ACT to Drop ‘Explore’ and ‘Plan’ Tests

By Catherine Gewertz — January 03, 2014 4 min read
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ACT Inc., is offering its Explore and Plan tests for the last time this school year as it gears up to debut a new suite of tests for grades 3-11 that are aimed at capturing a big chunk of the common-standards testing market.

Word has been trickling out slowly in states that use the ACT college admissions exam and the tests that lead up to it: Explore, which is typically given in 8th or 9th grade, and Plan, most often given in the 10th grade. Paul Weeks, ACT’s vice president of customer engagement, confirmed that the Iowa City-based testing company is replacing Plan and Explore with the ACT Aspire system, rather than keeping the older products in play at the same time.

“It doesn’t make much sense to create a [grade] 3-11 aligned system and have these tests sitting out there,” he said in an interview.

The decision affects school districts across the country that contribute to the 1.8 million annual administrations of Plan and Explore, and would now presumably need a replacement. Most affected are the 17 states that administer one or both tests to all students in a given grade.

Clearly, ACT intends its Aspire system to fill the holes created by the disappearance of Plan and Explore, as well as those created by states’ shifts to new common-core assessments. One state, Alabama, has already announced that it will use the ACT Aspire system instead of the tests being designed by PARCC or Smarter Balanced, the two federally funded assessment consortia. There are rumblings that more such announcements are not far off.

Aspire, which will be available this coming spring, is being pitched aggressively to states as an alternative to PARCC and Smarter Balanced, which will be available in the spring of 2015. Not only is it cheaper, ACT officials point out, but it is “modular” as well: States can choose just some grade levels or subjects.

PARCC and Smarter Balanced officials said that their member states have not shown interest in using only one subject. When it comes to grade-level options, Smarter Balanced is offering states the option of using its tests for grades 3-8 with or without its grade 11 test, said spokeswoman Jacqueline King. They may also add tests for grades 9, 10 or 12 if they wish, she said. A PARCC spokeswoman said member states may administer any or all grade levels of their tests in grades 3-11, but there is no secondary pricing structure.

The Aspire system will cost states $20 per student for five subject areas: mathematics, science, reading, writing, and English. That’s less than the price estimates PARCC ($29.50) and Smarter Balanced (about $22 or $27, depending on the package) have issued for their tests in English/language arts and math. (ACT has been offering early adopters a promotional price of $11.70 per student.)

Aspire will be given online, although paper-and-pencil versions will be available—for an extra $5 to $6 per student‐"for the foreseeable future,” Weeks said.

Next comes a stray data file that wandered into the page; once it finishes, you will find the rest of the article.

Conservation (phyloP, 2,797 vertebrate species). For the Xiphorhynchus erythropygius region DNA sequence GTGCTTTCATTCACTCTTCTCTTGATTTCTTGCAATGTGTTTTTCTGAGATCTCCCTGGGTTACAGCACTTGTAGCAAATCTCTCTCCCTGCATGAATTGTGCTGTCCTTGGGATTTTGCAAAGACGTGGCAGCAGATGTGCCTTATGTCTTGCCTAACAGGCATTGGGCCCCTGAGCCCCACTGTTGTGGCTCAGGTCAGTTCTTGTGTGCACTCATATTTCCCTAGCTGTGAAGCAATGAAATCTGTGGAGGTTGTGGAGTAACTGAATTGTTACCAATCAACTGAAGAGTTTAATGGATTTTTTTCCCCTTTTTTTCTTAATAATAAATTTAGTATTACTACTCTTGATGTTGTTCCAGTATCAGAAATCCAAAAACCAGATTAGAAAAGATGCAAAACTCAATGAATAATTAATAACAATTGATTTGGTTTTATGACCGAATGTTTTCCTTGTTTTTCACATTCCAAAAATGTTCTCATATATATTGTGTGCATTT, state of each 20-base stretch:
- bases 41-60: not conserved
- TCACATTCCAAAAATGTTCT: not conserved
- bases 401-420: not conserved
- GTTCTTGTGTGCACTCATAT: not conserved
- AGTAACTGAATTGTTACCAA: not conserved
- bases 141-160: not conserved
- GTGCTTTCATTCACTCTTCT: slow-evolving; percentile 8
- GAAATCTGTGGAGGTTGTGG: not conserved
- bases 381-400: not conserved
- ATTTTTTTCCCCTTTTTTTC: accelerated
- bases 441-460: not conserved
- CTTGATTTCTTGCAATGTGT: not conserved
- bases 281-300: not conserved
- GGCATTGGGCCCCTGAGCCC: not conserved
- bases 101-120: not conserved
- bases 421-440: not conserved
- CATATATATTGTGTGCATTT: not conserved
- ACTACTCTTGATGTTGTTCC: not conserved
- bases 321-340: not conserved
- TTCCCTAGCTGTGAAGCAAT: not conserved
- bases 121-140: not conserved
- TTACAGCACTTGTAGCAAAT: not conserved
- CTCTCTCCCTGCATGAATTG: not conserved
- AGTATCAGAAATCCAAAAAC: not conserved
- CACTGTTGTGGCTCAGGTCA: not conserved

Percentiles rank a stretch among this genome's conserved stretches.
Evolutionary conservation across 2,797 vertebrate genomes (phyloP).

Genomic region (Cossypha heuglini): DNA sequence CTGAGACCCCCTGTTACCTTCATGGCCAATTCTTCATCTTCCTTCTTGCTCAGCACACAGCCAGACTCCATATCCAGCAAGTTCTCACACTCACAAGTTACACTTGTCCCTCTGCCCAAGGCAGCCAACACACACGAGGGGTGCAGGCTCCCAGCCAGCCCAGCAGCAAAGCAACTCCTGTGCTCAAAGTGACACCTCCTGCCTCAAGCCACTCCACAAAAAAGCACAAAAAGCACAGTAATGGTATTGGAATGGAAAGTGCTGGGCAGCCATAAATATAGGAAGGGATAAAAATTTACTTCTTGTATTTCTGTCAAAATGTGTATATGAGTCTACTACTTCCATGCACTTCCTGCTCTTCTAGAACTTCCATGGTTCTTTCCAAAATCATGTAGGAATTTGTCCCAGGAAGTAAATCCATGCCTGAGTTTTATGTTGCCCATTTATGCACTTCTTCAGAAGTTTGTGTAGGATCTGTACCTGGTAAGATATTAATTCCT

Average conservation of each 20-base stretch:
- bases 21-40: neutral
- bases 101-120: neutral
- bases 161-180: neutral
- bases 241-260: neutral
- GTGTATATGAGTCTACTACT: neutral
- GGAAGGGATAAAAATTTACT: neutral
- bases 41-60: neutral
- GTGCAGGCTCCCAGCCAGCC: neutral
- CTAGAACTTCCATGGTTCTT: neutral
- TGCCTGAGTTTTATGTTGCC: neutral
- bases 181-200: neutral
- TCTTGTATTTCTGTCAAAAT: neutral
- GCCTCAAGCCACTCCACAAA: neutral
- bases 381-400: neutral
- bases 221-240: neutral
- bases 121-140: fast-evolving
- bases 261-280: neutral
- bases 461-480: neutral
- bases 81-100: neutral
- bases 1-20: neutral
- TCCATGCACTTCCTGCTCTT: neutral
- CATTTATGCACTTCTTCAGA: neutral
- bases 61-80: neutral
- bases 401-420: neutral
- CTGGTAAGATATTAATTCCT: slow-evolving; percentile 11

A Test Profile Emerges

Unlike Plan and Explore, the Aspire tests will include more than multiple-choice question types, Weeks said. There will be shorter and longer constructed-response questions, and the computer version will have technology-enhanced items that allow some interactivity, he said.

There is no sign, however, that they will include the types of lengthy performance tasks that PARCC and Smarter Balanced are designing to engage students in more complex analyses.

Selected information about Aspire’s blueprint shows that it plans three constructed response questions on its 60-minute reading test, along with 18-19 multiple choice items and a few—or no—technology enhanced items. Its writing test appears to consist of one 30-minute constructed response item, with no other item types. A 30- to 40-minute English test, designed to gauge students’ ability to revise and edit texts, will be composed of multiple-choice and technology-enhanced items.

The science and math tests, which will run 55 to 65 minutes, are heavier on constructed response items, and appear to have more questions overall than the other subjects. Exemplar items in all five subject areas are posted online.

One tricky transition issue for Aspire will be its use of a different score scale than the one used for the ACT college admissions test. As nervous college applicants know, that exam is scored on a two-digit score scale, from 1 to 36. Plan is scored from 1 to 32, and Explore from 1 to 25.

The Aspire tests, however, will be scored on a yet-to-be-determined three-digit score scale, to facilitate finer-grained reporting on results, Weeks said. The testmaker will create tables to explain the score relationships.

“The grade 3-11 tests need to be reported in a granular fashion to get down to where students might need help,” Weeks said. “A two-digit score scale doesn’t lend itself to that kind of reporting; there aren’t enough score points.”

As we’ve reported to you, ACT is hardly the only player on the hyper-competitive common-standards testing landscape. Some states are sticking firmly with PARCC or Smarter Balanced, while others take a wait-and-see stance as they explore other options.

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A version of this news article first appeared in the Curriculum Matters blog.